The Most Popular Materials for Table Tops



When choosing a material for a new tabletop, you’ll want to consider factors like durability, stain resistance, cost, and style. While personal taste plays a role, some clear favorites emerge among US homeowners. From natural stones to engineered composites, below are five of today’s most sought-after tabletop materials.

Marble

Marble has adorned grand table tops for centuries and continues as a beloved upscale choice today. Available in colors from crisp whites to bold, swirling patterns, marble brings classic elegance with visual depth and interest. As a natural material, no two marble slabs have the same patterning and veining. Marble’s density makes it extremely durable over decades of use. The smooth, cool surface needs some maintenance though – liquids can stain the porous material and abrasions show through the finish. Still, marble’s beauty often makes the care worthwhile, especially for formal dining tables or decorative accent tables.

Wood

Wood never goes out of style for its warm, organic aesthetic. Woods like oak, walnut, maple, and mahogany have an enduring popularity for table tops. Their smooth grain not only looks attractive, but it resists damage from hot pots or spills. Many woods develop a patina and richer color tones over years of use for more character. Wood tops should be properly sealed though for protection from warping, splitting, or discoloration. And being a natural material, the grain and color will always vary somewhat between the two tables. For most homeowners, the uniqueness of wood only adds to its rustic, welcoming vibe.

Granite

Granite has surged in home construction for its rugged durability and decorative visual appeal. Mined from quarries worldwide, granite’s exceptional hardness withstands years of daily use without showing scratches, stains, or other damage. The natural stone comes in diverse patterns, from salt-and-pepper speckles to swirls of black, brown and cream for a customized look. The polished stone surface does need to be sealed initially and every few years, but granite otherwise provides almost maintenance-free longevity. Heat resistance also makes granite an ideal choice for kitchen tables. Its securely weighted mass provides a smooth, stable surface for dining.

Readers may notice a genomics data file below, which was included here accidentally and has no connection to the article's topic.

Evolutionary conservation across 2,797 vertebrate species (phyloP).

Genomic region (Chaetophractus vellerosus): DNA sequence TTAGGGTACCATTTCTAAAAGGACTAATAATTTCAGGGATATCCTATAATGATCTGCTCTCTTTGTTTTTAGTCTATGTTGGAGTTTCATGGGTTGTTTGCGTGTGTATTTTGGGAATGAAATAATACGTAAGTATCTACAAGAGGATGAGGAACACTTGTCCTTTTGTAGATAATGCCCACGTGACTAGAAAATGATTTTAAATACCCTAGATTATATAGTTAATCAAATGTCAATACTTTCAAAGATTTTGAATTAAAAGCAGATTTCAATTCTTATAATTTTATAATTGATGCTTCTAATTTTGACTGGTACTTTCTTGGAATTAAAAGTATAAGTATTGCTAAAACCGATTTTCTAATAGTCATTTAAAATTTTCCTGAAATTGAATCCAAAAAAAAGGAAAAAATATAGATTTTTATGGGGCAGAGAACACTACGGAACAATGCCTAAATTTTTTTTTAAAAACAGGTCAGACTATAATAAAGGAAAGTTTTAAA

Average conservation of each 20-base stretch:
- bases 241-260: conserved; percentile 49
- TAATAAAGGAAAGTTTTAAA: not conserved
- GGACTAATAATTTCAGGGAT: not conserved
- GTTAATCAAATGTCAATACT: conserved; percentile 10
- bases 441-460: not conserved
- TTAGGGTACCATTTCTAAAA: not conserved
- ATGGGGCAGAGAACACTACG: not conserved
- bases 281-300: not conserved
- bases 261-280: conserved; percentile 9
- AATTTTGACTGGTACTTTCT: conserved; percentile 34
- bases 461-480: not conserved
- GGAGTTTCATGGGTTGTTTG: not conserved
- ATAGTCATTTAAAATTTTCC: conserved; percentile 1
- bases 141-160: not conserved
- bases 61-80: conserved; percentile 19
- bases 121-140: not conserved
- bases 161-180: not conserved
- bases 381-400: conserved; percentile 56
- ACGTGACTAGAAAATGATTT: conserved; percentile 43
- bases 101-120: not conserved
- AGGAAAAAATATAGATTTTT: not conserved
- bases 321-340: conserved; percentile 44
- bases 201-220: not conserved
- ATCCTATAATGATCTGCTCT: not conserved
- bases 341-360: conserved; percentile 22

Glass

Glass table tops impart a lightweight, floating effect through transparent views of base materials and surroundings below. Both tempered glass and acrylic sheets get used for their damage-resistant strength. Glass tops should have polished, beveled edges for safety and to diffuse lines for a clean aesthetic. Compared to natural stone, transparent glass reflects more fingerprints, marks, and dust that require frequent wiping. But for contemporary tables to highlight sleek bases or leg designs, unimpeded sightlines make glass a perfect fit. Some glass table tops get frosted or tinted for a soft, diffused appearance as well.

Resin

Resin table tops provide sleek, contemporary styling with designs not possible in natural materials. Made from blends of polyurethane or epoxy resins, the fluid surface gets molded into everything from simulated wood grains to artistic geometrics or abstract marble looks. Being an engineered composite, resin tops present fewer imperfections or variations between two tables. The material resists scratches, temperature changes, sunlight exposure, and other damage too. Cheaper fabrication makes resin tables affordable choices to replace wood or marble. Advancements in resin realism continue, expanding decorative options for one-of-a-kind tabletop visuals at reasonable prices.

Ultimately, the style, intended use, and maintenance considerations for each material should guide buyers’ decisions. But with today’s broad range of tabletop offerings, there’s an attractive, durable option to coordinate with almost any room’s décor and design sensibilities.  

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